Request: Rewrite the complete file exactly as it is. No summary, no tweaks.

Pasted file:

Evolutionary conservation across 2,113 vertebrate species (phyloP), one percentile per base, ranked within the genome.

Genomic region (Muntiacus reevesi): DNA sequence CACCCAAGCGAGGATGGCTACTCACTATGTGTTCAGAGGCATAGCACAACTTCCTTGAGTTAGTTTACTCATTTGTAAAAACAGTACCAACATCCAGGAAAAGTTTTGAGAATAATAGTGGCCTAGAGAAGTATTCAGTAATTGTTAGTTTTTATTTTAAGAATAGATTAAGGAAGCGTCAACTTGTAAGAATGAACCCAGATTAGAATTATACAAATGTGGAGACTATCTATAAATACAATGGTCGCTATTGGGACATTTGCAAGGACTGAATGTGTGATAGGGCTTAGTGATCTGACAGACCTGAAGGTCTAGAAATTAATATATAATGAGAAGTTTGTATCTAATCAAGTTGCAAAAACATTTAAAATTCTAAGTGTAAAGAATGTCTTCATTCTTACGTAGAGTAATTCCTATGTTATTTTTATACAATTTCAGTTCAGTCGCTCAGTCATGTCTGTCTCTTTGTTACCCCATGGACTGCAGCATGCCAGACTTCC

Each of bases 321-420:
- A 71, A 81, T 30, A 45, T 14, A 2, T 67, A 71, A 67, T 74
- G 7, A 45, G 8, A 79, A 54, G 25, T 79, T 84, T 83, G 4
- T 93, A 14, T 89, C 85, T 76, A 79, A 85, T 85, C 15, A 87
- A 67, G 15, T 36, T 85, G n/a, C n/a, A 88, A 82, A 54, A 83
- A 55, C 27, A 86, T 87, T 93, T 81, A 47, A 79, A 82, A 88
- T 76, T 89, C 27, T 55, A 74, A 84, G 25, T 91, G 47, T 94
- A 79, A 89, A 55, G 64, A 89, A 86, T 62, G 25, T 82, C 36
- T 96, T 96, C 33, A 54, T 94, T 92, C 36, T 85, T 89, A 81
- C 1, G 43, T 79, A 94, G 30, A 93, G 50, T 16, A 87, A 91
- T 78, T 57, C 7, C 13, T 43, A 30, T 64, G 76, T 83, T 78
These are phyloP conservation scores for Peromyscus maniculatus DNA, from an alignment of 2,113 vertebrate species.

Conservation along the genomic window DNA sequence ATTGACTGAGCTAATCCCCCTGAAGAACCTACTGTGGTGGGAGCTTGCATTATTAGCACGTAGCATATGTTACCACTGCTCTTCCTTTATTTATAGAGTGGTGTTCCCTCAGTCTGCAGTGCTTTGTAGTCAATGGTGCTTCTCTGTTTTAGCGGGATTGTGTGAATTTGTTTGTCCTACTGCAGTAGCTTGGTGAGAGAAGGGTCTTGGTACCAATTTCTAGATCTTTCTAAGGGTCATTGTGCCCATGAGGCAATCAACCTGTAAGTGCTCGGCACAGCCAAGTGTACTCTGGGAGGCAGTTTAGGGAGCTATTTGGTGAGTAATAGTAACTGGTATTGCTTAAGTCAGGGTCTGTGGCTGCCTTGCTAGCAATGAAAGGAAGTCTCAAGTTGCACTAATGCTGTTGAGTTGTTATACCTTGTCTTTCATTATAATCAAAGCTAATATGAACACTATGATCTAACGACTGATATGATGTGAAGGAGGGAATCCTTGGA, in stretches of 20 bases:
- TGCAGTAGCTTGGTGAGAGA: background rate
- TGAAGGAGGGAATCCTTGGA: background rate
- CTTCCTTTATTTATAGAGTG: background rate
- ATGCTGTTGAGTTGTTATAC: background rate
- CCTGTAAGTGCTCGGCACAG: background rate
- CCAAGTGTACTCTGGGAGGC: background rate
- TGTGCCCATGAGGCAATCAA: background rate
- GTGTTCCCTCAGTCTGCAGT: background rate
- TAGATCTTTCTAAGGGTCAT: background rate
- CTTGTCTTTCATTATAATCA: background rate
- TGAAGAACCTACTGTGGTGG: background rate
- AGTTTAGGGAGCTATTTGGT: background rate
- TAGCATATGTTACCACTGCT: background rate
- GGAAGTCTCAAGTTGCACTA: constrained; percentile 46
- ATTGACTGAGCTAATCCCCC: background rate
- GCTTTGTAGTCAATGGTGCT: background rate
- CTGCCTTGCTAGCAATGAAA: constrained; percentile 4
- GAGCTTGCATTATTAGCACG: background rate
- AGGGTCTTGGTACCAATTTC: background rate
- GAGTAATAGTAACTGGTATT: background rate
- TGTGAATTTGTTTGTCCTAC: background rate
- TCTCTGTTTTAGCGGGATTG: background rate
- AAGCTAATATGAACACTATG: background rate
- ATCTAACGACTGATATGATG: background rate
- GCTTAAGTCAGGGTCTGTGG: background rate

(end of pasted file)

Evolutionary conservation across 2,113 vertebrate species (phyloP), one percentile per base, ranked within the genome.

Genomic region (Muntiacus reevesi): DNA sequence CACCCAAGCGAGGATGGCTACTCACTATGTGTTCAGAGGCATAGCACAACTTCCTTGAGTTAGTTTACTCATTTGTAAAAACAGTACCAACATCCAGGAAAAGTTTTGAGAATAATAGTGGCCTAGAGAAGTATTCAGTAATTGTTAGTTTTTATTTTAAGAATAGATTAAGGAAGCGTCAACTTGTAAGAATGAACCCAGATTAGAATTATACAAATGTGGAGACTATCTATAAATACAATGGTCGCTATTGGGACATTTGCAAGGACTGAATGTGTGATAGGGCTTAGTGATCTGACAGACCTGAAGGTCTAGAAATTAATATATAATGAGAAGTTTGTATCTAATCAAGTTGCAAAAACATTTAAAATTCTAAGTGTAAAGAATGTCTTCATTCTTACGTAGAGTAATTCCTATGTTATTTTTATACAATTTCAGTTCAGTCGCTCAGTCATGTCTGTCTCTTTGTTACCCCATGGACTGCAGCATGCCAGACTTCC

Each of bases 321-420:
- A 71, A 81, T 30, A 45, T 14, A 2, T 67, A 71, A 67, T 74
- G 7, A 45, G 8, A 79, A 54, G 25, T 79, T 84, T 83, G 4
- T 93, A 14, T 89, C 85, T 76, A 79, A 85, T 85, C 15, A 87
- A 67, G 15, T 36, T 85, G n/a, C n/a, A 88, A 82, A 54, A 83
- A 55, C 27, A 86, T 87, T 93, T 81, A 47, A 79, A 82, A 88
- T 76, T 89, C 27, T 55, A 74, A 84, G 25, T 91, G 47, T 94
- A 79, A 89, A 55, G 64, A 89, A 86, T 62, G 25, T 82, C 36
- T 96, T 96, C 33, A 54, T 94, T 92, C 36, T 85, T 89, A 81
- C 1, G 43, T 79, A 94, G 30, A 93, G 50, T 16, A 87, A 91
- T 78, T 57, C 7, C 13, T 43, A 30, T 64, G 76, T 83, T 78
These are phyloP conservation scores for Peromyscus maniculatus DNA, from an alignment of 2,113 vertebrate species.

Conservation along the genomic window DNA sequence ATTGACTGAGCTAATCCCCCTGAAGAACCTACTGTGGTGGGAGCTTGCATTATTAGCACGTAGCATATGTTACCACTGCTCTTCCTTTATTTATAGAGTGGTGTTCCCTCAGTCTGCAGTGCTTTGTAGTCAATGGTGCTTCTCTGTTTTAGCGGGATTGTGTGAATTTGTTTGTCCTACTGCAGTAGCTTGGTGAGAGAAGGGTCTTGGTACCAATTTCTAGATCTTTCTAAGGGTCATTGTGCCCATGAGGCAATCAACCTGTAAGTGCTCGGCACAGCCAAGTGTACTCTGGGAGGCAGTTTAGGGAGCTATTTGGTGAGTAATAGTAACTGGTATTGCTTAAGTCAGGGTCTGTGGCTGCCTTGCTAGCAATGAAAGGAAGTCTCAAGTTGCACTAATGCTGTTGAGTTGTTATACCTTGTCTTTCATTATAATCAAAGCTAATATGAACACTATGATCTAACGACTGATATGATGTGAAGGAGGGAATCCTTGGA, in stretches of 20 bases:
- TGCAGTAGCTTGGTGAGAGA: background rate
- TGAAGGAGGGAATCCTTGGA: background rate
- CTTCCTTTATTTATAGAGTG: background rate
- ATGCTGTTGAGTTGTTATAC: background rate
- CCTGTAAGTGCTCGGCACAG: background rate
- CCAAGTGTACTCTGGGAGGC: background rate
- TGTGCCCATGAGGCAATCAA: background rate
- GTGTTCCCTCAGTCTGCAGT: background rate
- TAGATCTTTCTAAGGGTCAT: background rate
- CTTGTCTTTCATTATAATCA: background rate
- TGAAGAACCTACTGTGGTGG: background rate
- AGTTTAGGGAGCTATTTGGT: background rate
- TAGCATATGTTACCACTGCT: background rate
- GGAAGTCTCAAGTTGCACTA: constrained; percentile 46
- ATTGACTGAGCTAATCCCCC: background rate
- GCTTTGTAGTCAATGGTGCT: background rate
- CTGCCTTGCTAGCAATGAAA: constrained; percentile 4
- GAGCTTGCATTATTAGCACG: background rate
- AGGGTCTTGGTACCAATTTC: background rate
- GAGTAATAGTAACTGGTATT: background rate
- TGTGAATTTGTTTGTCCTAC: background rate
- TCTCTGTTTTAGCGGGATTG: background rate
- AAGCTAATATGAACACTATG: background rate
- ATCTAACGACTGATATGATG: background rate
- GCTTAAGTCAGGGTCTGTGG: background rate